Protection and management requirements

Old Havana and its Fortifications is largely owned by the Cuban state, with some parts owned by private individuals or legal entities. The inscribed property is protected by provisions in the Constitución de la República de Cuba (Constitution of the Republic of Cuba) of 24 February 1976 and by National Monuments Commission Resolution 3/1978 designating the historic urban centre of the old town of San Cristobal de La Habana and the system of colonial fortifications surrounding it as a National Monument, in application of the Ley de Protección al Patrimonio Cultural (Law on the Protection of Cultural Property, Law No. 1 of 4 August 1977), and the Ley de Monumentos Nacionales y Locales (Law on National and Local Monuments, Law No. 2 of 4 August 1977). National Monuments Commission Resolutions 12/1980 and 14/1980 established, respectively, a national working group responsible for the historic centre of Old Havana and its fortifications, and measures to define the limits of the historic centre and to protect its buildings by halting demolition and by planning reinforcement work. The Asamblea Provincial del Poder Popular (Provincial Assembly of People’s Power) is responsible for the administration of the historic centre of Havana. A specialized institution of the Cuban Ministry of Culture provides legal, technical and administrative support for research and formulation of policies and projects for the conservation and rehabilitation of the historic centre. The Cuban state provides resources for a Five-Year Restoration Plan, which began in 1981, and ensures the viability and sustainability of the multi-year Plan by means of an agreement with the Office of the Historian of Havana (an autonomous organization of city government founded in 1938), which manages the process of rehabilitation and restoration.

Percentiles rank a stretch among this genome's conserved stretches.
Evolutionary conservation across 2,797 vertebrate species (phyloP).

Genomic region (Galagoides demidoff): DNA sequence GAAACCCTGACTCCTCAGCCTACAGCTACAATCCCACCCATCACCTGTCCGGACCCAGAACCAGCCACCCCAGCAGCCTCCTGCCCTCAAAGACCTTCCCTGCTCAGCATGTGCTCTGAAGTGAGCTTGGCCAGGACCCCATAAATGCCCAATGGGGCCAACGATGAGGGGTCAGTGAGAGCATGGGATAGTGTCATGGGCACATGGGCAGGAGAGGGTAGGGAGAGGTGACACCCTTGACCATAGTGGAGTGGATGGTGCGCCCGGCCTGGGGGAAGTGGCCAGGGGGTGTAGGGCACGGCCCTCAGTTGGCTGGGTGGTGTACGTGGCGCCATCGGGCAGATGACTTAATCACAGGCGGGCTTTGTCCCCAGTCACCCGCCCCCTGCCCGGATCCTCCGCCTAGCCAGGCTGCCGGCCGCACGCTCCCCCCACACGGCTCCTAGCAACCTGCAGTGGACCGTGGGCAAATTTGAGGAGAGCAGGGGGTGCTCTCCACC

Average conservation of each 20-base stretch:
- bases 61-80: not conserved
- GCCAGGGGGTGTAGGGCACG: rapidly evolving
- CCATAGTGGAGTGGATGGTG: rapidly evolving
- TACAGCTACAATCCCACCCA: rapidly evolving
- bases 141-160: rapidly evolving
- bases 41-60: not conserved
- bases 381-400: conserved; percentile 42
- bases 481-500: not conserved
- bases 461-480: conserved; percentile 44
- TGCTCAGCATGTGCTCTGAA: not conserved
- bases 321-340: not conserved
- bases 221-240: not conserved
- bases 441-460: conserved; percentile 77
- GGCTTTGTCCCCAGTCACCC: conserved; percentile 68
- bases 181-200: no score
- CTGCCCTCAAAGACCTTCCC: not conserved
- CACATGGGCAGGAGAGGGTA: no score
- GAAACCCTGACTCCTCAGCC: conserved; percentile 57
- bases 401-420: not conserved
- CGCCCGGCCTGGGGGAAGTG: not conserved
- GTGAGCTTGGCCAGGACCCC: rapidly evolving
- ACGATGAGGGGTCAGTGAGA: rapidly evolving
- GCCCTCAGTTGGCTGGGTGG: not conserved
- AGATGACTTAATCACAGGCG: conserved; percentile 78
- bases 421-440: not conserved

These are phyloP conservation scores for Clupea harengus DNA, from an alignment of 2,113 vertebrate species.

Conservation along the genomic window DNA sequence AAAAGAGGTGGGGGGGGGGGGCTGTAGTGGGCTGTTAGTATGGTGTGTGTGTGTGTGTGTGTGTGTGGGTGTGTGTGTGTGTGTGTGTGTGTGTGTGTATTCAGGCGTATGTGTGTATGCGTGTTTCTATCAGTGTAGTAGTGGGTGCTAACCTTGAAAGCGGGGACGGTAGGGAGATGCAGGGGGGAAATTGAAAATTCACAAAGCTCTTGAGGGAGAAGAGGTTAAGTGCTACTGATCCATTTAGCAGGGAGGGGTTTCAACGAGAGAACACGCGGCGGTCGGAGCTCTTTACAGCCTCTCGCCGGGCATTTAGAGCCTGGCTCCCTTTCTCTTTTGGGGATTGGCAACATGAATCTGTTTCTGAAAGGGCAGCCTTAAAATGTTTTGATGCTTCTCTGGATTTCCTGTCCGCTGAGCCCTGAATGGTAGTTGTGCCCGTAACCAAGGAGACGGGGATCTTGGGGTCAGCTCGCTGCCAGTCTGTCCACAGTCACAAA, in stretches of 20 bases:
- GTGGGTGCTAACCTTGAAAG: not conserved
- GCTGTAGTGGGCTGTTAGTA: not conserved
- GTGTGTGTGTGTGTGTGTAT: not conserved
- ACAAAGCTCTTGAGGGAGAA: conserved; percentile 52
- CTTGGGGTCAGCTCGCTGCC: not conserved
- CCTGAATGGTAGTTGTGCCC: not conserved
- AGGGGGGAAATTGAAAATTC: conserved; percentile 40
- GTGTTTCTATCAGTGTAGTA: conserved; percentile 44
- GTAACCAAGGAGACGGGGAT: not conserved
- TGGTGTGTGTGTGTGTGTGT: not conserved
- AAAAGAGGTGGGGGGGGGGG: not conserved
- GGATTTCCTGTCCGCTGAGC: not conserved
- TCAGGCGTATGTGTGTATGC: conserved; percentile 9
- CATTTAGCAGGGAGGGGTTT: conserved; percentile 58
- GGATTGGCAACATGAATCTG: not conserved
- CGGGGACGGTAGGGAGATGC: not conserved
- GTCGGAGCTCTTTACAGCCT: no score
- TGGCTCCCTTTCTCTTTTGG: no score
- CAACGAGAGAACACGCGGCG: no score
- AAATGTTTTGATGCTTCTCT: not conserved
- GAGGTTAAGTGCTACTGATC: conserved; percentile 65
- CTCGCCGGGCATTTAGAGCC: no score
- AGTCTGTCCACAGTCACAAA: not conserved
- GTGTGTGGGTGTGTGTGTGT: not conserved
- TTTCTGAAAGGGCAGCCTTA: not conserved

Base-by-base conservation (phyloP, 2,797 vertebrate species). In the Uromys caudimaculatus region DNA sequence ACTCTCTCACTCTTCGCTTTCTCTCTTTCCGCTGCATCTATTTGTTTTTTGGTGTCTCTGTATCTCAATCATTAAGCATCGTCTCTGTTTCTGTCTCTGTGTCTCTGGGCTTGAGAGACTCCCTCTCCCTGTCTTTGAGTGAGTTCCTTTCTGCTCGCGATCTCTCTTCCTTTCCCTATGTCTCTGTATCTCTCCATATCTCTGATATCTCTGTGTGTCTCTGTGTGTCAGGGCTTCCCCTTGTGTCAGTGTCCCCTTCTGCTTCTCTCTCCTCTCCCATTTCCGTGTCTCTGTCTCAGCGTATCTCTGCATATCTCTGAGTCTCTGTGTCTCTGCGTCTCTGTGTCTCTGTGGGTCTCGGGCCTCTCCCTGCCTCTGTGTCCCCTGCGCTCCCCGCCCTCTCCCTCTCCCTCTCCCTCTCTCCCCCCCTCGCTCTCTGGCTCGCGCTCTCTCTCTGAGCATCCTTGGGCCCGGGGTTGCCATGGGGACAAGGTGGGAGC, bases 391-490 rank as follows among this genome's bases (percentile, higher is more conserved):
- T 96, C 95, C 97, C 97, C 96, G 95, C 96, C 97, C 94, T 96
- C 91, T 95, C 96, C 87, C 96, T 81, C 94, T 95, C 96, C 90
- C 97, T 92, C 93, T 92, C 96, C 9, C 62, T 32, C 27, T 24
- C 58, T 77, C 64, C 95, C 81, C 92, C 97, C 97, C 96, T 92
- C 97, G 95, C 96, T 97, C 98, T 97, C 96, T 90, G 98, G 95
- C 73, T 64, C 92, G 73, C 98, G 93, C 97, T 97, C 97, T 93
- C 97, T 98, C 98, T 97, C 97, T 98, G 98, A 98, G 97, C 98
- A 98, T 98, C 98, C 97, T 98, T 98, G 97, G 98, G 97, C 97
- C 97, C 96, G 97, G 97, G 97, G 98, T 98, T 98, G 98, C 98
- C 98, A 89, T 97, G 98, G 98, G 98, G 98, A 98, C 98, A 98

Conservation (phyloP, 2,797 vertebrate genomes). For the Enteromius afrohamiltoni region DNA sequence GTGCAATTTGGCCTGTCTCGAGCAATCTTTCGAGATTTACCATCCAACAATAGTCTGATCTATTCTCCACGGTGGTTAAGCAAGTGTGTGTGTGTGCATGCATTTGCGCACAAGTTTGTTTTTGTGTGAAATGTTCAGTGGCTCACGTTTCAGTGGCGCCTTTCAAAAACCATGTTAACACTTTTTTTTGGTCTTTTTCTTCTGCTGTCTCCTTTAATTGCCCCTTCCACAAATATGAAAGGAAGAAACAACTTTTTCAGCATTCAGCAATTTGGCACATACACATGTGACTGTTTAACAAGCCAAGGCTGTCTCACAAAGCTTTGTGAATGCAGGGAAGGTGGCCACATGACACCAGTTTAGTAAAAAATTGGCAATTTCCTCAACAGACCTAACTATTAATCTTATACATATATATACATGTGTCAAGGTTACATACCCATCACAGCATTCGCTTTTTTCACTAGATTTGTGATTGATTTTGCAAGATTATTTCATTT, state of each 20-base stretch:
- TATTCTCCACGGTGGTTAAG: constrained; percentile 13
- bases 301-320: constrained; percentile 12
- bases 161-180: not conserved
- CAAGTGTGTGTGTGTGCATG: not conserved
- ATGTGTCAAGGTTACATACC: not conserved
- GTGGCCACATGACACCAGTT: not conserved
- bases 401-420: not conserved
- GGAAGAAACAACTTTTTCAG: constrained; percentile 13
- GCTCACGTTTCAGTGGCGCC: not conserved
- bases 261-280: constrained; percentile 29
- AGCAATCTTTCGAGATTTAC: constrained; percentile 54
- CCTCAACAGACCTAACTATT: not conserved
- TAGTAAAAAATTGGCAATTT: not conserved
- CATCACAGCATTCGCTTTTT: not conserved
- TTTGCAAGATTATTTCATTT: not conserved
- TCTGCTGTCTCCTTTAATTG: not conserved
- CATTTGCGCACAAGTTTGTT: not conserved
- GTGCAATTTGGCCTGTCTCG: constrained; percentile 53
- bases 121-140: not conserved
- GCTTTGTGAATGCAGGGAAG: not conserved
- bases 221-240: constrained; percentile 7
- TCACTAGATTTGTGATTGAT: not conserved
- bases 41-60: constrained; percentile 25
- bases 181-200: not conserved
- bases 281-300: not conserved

Sustaining the Outstanding Universal Value of the property over time will require continuing existing programmes and processes, and establishing new initiatives as required, to ensure the proper repair and conservation of the built fabric of Old Havana that is in disrepair due to decay, chronic neglect and the elements; preparing a risk reduction and emergency preparedness plan related to severe weather and other identified or potential threats; and establishing monitoring indicators.